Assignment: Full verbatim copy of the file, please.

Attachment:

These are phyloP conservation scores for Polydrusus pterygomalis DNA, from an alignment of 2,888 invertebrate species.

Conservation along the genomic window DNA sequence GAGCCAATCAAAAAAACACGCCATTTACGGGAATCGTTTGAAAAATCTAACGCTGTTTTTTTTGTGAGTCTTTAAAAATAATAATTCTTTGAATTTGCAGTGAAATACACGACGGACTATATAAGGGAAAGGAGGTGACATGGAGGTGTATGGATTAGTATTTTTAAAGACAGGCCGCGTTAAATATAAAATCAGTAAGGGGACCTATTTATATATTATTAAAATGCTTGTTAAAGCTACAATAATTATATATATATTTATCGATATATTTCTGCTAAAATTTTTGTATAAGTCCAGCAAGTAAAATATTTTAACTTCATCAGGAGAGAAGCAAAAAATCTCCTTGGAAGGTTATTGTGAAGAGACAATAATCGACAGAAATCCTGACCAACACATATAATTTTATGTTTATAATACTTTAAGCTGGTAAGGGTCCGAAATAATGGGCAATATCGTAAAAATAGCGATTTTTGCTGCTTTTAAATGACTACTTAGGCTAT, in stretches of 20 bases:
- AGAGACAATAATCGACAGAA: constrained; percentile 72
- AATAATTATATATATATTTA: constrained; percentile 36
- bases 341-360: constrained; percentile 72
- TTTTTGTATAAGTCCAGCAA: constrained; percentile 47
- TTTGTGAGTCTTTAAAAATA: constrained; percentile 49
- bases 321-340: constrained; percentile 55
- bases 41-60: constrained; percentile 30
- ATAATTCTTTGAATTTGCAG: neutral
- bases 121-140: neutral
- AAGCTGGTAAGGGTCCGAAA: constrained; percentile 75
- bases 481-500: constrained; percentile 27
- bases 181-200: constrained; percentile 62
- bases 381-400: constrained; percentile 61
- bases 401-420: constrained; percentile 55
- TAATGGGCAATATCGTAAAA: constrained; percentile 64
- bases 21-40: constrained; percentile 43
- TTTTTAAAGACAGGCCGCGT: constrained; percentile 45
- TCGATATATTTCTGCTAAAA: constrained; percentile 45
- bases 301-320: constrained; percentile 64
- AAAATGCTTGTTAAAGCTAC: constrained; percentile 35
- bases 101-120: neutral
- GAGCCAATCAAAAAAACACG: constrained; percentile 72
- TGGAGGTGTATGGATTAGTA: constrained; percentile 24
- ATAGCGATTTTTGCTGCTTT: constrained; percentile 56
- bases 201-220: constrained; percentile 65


These are phyloP conservation scores for Polydrusus pterygomalis DNA, from an alignment of 2,888 invertebrate species.

Conservation along the genomic window DNA sequence GAGCCAATCAAAAAAACACGCCATTTACGGGAATCGTTTGAAAAATCTAACGCTGTTTTTTTTGTGAGTCTTTAAAAATAATAATTCTTTGAATTTGCAGTGAAATACACGACGGACTATATAAGGGAAAGGAGGTGACATGGAGGTGTATGGATTAGTATTTTTAAAGACAGGCCGCGTTAAATATAAAATCAGTAAGGGGACCTATTTATATATTATTAAAATGCTTGTTAAAGCTACAATAATTATATATATATTTATCGATATATTTCTGCTAAAATTTTTGTATAAGTCCAGCAAGTAAAATATTTTAACTTCATCAGGAGAGAAGCAAAAAATCTCCTTGGAAGGTTATTGTGAAGAGACAATAATCGACAGAAATCCTGACCAACACATATAATTTTATGTTTATAATACTTTAAGCTGGTAAGGGTCCGAAATAATGGGCAATATCGTAAAAATAGCGATTTTTGCTGCTTTTAAATGACTACTTAGGCTAT, in stretches of 20 bases:
- AGAGACAATAATCGACAGAA: constrained; percentile 72
- AATAATTATATATATATTTA: constrained; percentile 36
- bases 341-360: constrained; percentile 72
- TTTTTGTATAAGTCCAGCAA: constrained; percentile 47
- TTTGTGAGTCTTTAAAAATA: constrained; percentile 49
- bases 321-340: constrained; percentile 55
- bases 41-60: constrained; percentile 30
- ATAATTCTTTGAATTTGCAG: neutral
- bases 121-140: neutral
- AAGCTGGTAAGGGTCCGAAA: constrained; percentile 75
- bases 481-500: constrained; percentile 27
- bases 181-200: constrained; percentile 62
- bases 381-400: constrained; percentile 61
- bases 401-420: constrained; percentile 55
- TAATGGGCAATATCGTAAAA: constrained; percentile 64
- bases 21-40: constrained; percentile 43
- TTTTTAAAGACAGGCCGCGT: constrained; percentile 45
- TCGATATATTTCTGCTAAAA: constrained; percentile 45
- bases 301-320: constrained; percentile 64
- AAAATGCTTGTTAAAGCTAC: constrained; percentile 35
- bases 101-120: neutral
- GAGCCAATCAAAAAAACACG: constrained; percentile 72
- TGGAGGTGTATGGATTAGTA: constrained; percentile 24
- ATAGCGATTTTTGCTGCTTT: constrained; percentile 56
- bases 201-220: constrained; percentile 65